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Chapter 19


CHAPTER VI - THE GOOD HOPE (concluded)


The moans of the wounded baron blended with the wailing of the
ship's dog.  The poor animal, whether he was merely sick at heart
to be separated from his friends, or whether he indeed recognised
some peril in the labouring of the ship, raised his cries, like
minute-guns, above the roar of wave and weather; and the more
superstitious of the men heard, in these sounds, the knell of the
Good Hope.

Lord Foxham had been laid in a berth upon a fur cloak.  A little
lamp burned dim before the Virgin in the bulkhead, and by its
glimmer Dick could see the pale countenance and hollow eyes of the
hurt man.

"I am sore hurt," said he.  "Come near to my side, young Shelton;
let there be one by me who, at least, is gentle born; for after
having lived nobly and richly all the days of my life, this is a
sad pass that I should get my hurt in a little ferreting skirmish,
and die here, in a foul, cold ship upon the sea, among broken men
and churls."

"Nay, my lord," said Dick, "I pray rather to the saints that ye
will recover you of your hurt, and come soon and sound ashore."

"How!" demanded his lordship.  "Come sound ashore?  There is, then,
a question of it?"

"The ship laboureth - the sea is grievous and contrary," replied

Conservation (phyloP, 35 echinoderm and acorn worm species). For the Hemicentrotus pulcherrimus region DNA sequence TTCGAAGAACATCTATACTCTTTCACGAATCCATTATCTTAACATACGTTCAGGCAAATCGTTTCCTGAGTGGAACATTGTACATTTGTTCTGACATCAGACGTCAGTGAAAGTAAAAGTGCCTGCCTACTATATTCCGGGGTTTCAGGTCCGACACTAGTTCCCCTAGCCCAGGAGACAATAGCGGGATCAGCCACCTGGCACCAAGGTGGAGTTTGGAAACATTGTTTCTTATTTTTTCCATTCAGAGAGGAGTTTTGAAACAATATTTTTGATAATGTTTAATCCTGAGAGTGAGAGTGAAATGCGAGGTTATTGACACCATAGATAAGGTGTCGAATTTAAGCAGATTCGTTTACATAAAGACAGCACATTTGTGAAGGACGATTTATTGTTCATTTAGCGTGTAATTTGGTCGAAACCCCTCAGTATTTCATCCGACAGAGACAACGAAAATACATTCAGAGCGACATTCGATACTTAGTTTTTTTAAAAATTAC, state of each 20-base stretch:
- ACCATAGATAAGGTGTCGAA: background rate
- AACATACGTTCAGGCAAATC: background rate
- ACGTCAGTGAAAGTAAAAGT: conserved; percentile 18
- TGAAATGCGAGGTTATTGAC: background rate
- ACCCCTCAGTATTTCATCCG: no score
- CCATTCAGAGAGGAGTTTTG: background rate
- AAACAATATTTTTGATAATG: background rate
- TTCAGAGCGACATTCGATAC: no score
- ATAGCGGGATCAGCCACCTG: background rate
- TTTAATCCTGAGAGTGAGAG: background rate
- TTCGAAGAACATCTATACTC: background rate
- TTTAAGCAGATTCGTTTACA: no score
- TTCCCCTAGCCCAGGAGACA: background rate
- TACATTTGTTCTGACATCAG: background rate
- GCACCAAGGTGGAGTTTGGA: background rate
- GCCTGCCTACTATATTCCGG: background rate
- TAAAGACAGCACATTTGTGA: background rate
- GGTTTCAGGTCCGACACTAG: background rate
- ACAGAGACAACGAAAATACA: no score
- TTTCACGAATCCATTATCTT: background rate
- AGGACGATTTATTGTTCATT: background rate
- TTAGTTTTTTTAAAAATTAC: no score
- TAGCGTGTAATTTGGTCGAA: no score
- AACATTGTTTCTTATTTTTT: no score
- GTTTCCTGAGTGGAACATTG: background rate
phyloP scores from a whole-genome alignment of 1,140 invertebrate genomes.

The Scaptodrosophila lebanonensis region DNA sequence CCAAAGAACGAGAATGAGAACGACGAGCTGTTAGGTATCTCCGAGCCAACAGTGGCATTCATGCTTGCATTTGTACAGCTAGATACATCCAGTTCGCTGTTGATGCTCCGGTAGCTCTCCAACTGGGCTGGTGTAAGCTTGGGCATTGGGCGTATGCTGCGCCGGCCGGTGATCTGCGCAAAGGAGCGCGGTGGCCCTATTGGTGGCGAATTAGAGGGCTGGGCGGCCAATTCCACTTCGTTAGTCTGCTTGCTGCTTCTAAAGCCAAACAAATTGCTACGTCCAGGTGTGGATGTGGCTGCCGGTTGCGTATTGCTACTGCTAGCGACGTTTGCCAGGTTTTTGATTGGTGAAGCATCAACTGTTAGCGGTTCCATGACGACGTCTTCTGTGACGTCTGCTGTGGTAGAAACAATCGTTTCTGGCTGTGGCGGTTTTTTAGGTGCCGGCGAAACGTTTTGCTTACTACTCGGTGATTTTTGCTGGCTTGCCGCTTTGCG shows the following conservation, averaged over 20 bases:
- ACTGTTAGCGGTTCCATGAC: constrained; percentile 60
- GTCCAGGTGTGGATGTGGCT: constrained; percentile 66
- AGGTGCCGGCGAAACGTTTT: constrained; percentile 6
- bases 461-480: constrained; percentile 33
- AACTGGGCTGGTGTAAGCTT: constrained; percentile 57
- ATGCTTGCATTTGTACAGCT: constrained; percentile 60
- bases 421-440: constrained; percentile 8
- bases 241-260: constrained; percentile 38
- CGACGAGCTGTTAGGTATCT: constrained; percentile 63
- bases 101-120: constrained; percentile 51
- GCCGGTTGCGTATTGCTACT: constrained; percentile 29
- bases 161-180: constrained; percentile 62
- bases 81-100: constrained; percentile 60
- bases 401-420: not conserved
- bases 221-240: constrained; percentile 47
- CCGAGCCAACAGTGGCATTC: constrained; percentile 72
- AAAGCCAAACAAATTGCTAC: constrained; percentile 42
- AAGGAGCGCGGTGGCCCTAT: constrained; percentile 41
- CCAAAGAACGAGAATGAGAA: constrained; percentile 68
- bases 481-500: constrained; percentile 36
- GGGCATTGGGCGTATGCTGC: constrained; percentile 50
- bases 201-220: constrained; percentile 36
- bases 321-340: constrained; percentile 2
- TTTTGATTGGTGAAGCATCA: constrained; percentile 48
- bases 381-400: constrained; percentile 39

the lad; "and by what I can learn of my fellow that steereth us, we
shall do well, indeed, if we come dryshod to land."

"Ha!" said the baron, gloomily, "thus shall every terror attend
upon the passage of my soul! Sir, pray rather to live hard, that ye
may die easy, than to be fooled and fluted all through life, as to
the pipe and tabor, and, in the last hour, be plunged among
misfortunes!  Howbeit, I have that upon my mind that must not be
delayed.  We have no priest aboard?"

"None," replied Dick.

"Here, then, to my secular interests," resumed Lord Foxham:  "ye
must be as good a friend to me dead, as I found you a gallant enemy
when I was living.  I fall in an evil hour for me, for England, and
for them that trusted me.  My men are being brought by Hamley - he
that was your rival; they will rendezvous in the long holm at
Holywood; this ring from off my finger will accredit you to
represent mine orders; and I shall write, besides, two words upon
this paper, bidding Hamley yield to you the damsel.  Will he obey?
I know not."

"But, my lord, what orders?" inquired Dick.

"Ay," quoth the baron, "ay - the orders;" and he looked upon Dick
with hesitation.  "Are ye Lancaster or York?" he asked, at length.

"I shame to say it," answered Dick, "I can scarce clearly answer.
But so much I think is certain:  since I serve with Ellis
Duckworth, I serve the house of York.  Well, if that be so, I
declare for York."

"It is well," returned the other; "it is exceeding well.  For,
truly, had ye said Lancaster, I wot not for the world what I had
done.  But sith ye are for York, follow me.  I came hither but to
watch these lords at Shoreby, while mine excellent young lord,
Richard of Gloucester, (1) prepareth a sufficient force to fall
upon and scatter them.  I have made me notes of their strength,
what watch they keep, and how they lie; and these I was to deliver